031 – Dealing with Your Own Emotions – Karpman’s Drama Triangle – Managing Your Time as a Trainee Counsellor

031 – Dealing with Your Own Emotions – Karpman’s Drama Triangle – Managing Your Time as a Trainee Counsellor

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In episode 31 of the Counselling Tutor Podcast, Rory Lees-Oakes and Ken Kelly talk about how to deal with your own emotions when counselling clients bring up intense emotions during the session. ‘Theory with Rory’ takes a look at Dr Stephen Karpman’s Drama Triangle. Finally, the presenters offer tips on managing your time as a trainee counsellor.

Dealing with Your Own Emotions

Our clients may well bring heavy material when they come to us for counselling, and it is natural for us – in standing with them in this – to experience intense emotions too. Empathy is very important for counsellors, so it is good to feel these emotions (and to complete the empathy circle by communicating that empathy), but it is important to maintain the ability to manage the session as the counsellor. How do we do this if the feelings become overwhelming for us? Ken and Rory offer the following tips:

  • It is fine to get a tear in your eye and to have to reach for a tissue yourself. Clients will benefit from your empathy.
  • However, always remember that the heavy material is not your own.
  • Watch for parallel process – when the material a client brings parallels something you are struggling with yourself.
  • Be aware too of the possibility of countertransference, where the client reminds you of someone from your past.
  • If your self-awareness leads you to realise that parallel process or transference is occurring, discuss this with your clinical supervisor.
  • If you keep struggling with a particular type of material, consider personal therapy to explore the reasons for this in greater depth.


Karpman’s Drama Triangle

This is a social model of communication, developed by American psychiatrist Dr Stephen Karpman. He was a student of Eric Berne, who founded Transactional Analysis. The concept was first described in a 1968 journal article.

The Drama Triangle explains how we sometimes take on unhelpful roles subconsciously. The three corners of the triangle represent roles – Victim, Rescuer and Persecutor. The Victim, who feels helpless, looks for a Persecutor to add to their feeling of oppression, and a Rescuer to save them. The Persecutor is happy to blame the Victim, while the Rescuer experiences guilt if they do not help the Victim (who thus remains helpless). The three roles can be quite fluid, with people moving between them.

Although it is often not taught on person-centred courses, the Drama Triangle is a useful model to apply both to everyday life and to counselling. Rory provides an example observed in real life, of a beggar (the Victim) asking passers-by for money to enable him to buy a train ticket back to his hometown. A woman (the Rescuer) stops and gives him £20 for this purpose. The following day, she passes the same way and is surprised and horrified to see him there, still begging. At this point, she becomes angry with him and accuses him of duping her (so transforming into the Perpetrator).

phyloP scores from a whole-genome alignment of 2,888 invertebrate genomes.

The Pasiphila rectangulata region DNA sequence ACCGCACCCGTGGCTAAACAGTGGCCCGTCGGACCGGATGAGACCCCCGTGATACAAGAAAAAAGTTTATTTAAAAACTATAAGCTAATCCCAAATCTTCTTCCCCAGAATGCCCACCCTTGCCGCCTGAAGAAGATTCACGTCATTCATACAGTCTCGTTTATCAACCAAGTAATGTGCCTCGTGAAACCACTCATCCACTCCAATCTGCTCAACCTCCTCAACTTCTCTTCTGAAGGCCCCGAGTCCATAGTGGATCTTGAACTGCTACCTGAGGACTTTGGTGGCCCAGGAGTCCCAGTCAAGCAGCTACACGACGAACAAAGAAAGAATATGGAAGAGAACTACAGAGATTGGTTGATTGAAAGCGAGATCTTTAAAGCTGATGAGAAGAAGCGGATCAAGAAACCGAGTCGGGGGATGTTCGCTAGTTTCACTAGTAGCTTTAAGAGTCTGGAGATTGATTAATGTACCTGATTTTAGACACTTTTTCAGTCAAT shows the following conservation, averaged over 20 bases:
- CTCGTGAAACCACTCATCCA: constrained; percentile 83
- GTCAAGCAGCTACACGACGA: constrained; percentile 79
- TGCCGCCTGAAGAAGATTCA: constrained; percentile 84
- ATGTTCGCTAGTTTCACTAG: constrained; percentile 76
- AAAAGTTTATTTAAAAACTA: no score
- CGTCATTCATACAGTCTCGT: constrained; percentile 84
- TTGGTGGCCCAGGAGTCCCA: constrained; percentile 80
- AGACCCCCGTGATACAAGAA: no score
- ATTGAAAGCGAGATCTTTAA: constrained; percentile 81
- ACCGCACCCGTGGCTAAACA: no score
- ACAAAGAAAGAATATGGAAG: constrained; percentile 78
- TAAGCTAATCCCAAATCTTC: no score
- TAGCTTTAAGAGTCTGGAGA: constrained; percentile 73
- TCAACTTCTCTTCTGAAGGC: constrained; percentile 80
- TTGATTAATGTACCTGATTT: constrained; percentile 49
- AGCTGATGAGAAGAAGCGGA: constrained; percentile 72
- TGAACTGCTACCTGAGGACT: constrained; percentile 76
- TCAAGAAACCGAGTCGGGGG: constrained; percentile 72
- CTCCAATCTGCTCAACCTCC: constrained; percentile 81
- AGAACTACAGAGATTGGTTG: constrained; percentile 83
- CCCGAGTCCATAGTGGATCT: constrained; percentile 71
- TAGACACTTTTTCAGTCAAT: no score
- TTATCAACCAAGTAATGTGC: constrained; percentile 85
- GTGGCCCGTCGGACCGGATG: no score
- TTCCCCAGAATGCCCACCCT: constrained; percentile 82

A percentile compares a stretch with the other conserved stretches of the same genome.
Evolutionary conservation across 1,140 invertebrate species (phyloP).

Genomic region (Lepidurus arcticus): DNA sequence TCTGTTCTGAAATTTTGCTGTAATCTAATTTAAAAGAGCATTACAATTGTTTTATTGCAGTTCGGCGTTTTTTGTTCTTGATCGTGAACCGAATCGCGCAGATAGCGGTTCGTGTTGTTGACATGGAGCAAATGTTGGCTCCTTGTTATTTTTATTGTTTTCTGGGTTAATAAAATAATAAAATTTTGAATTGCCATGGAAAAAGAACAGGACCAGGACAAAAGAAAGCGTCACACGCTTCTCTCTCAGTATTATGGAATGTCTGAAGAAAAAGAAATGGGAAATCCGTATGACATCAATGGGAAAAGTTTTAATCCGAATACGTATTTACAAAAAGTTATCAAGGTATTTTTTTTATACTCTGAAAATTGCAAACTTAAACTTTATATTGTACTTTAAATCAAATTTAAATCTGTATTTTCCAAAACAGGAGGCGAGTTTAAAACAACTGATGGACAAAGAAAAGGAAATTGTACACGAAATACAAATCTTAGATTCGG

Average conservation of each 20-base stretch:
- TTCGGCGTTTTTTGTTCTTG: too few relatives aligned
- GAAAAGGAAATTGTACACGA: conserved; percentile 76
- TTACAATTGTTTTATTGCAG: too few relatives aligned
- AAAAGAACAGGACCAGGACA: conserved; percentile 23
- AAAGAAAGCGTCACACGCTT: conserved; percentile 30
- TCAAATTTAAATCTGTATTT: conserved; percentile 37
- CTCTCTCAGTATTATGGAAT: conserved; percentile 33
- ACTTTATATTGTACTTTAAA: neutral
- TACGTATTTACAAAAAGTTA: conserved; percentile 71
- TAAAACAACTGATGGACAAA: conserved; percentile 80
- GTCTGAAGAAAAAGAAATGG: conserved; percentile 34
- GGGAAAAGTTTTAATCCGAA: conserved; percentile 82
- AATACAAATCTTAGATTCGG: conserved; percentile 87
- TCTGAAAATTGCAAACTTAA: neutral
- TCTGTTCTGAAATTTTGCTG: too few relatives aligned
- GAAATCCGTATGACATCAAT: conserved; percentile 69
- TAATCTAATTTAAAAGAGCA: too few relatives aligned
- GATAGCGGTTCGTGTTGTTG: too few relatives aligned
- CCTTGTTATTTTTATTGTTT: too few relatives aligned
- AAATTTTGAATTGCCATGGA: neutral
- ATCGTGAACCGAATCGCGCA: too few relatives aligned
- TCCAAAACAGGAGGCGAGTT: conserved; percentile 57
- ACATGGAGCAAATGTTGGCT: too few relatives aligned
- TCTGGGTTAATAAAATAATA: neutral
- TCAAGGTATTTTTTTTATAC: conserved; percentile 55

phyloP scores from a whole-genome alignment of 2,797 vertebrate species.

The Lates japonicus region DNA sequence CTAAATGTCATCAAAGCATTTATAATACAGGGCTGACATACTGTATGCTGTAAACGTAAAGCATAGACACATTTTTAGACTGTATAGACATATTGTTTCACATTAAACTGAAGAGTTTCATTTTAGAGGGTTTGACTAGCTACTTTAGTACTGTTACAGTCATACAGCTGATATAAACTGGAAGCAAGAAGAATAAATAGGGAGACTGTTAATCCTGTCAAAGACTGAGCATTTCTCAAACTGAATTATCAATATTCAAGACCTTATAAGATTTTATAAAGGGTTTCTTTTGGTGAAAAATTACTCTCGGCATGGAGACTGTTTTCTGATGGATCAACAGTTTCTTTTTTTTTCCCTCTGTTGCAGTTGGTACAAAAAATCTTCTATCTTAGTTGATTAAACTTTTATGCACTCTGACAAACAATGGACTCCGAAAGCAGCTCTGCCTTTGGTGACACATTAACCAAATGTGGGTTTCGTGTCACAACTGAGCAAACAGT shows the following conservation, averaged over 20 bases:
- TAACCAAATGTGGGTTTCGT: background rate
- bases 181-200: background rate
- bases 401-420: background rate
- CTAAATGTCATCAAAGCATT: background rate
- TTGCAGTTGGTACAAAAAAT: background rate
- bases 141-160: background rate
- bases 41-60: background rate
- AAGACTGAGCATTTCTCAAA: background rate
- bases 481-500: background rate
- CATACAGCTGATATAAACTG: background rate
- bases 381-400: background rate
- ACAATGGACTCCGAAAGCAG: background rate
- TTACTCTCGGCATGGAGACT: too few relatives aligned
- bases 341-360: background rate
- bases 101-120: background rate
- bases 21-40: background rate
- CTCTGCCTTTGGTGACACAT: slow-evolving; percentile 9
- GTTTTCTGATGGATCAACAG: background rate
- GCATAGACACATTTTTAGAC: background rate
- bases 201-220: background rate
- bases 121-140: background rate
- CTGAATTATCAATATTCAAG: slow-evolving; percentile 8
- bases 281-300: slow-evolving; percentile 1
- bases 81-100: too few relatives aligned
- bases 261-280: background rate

So how can we avoid getting drawn into the Drama Triangle? Self-awareness is key here. For example, those who are motivated to become counsellors tend to have a strong desire to help, but if this is simply a form of psychological medicine for us, we are likely to disempower the people we are trying to help. Personal development (gained through self-reflection, group work, personal therapy and clinical supervision) is vital.



Managing Your Time as a Trainee Counsellor

In the UK, there is only around five months left now until courses finish for the summer, given that there are often also half-term breaks and an Easter holiday. It can feel rather daunting for counselling students to think how much they have to fit in between now and then – for example, exams to revise for, and external portfolios to get together.

Rory and Ken offer tips on how to reduce your stress levels during this busy time:

  • Remember that you are not the only one feeling this way – Many counselling students feel stressed at this time of year about all there is to get done.
  • Listen back to Counselling Tutor Podcast 6, where we give you ideas on tackling assignments.
  • Break down what you need to do into manageable chunks. Remember: the way to eat an elephant is one bite at a time!
  • Bear in mind that leaving things until the last minute reduces your options for getting support.
  • Try to put together a plan for the rest of the academic year – putting aside even a small amount of time each day makes a massive difference.
  • If you feel you’ve not got the time to do this, think about how you’re currently spending your time.
  • For example, could you cut out some TV watching? BingeClock allows you to enter the name of your favourite TV show, and then tells you how much time you could have saved if you’d not watched it: the results can be scary!
  • Ensure you use any resources and support available to you through your learning institution.
  • If in your final year, check early when your clinical and managerial supervisors are going to be on holiday, so you can get them to sign off any documentation before they leave.
  • If you’re struggling with a deadline, talk to your tutor as soon as you realise, rather than rushing it and risking not passing.
  • Try to practise good self-care, taking some time for yourself when you can.


Links and Resources

‘Fairy tales and script drama analysis’ by Stephen Karpman, published in the Transactional Analysis Bulletin in 1968

Counselling Tutor Facebook group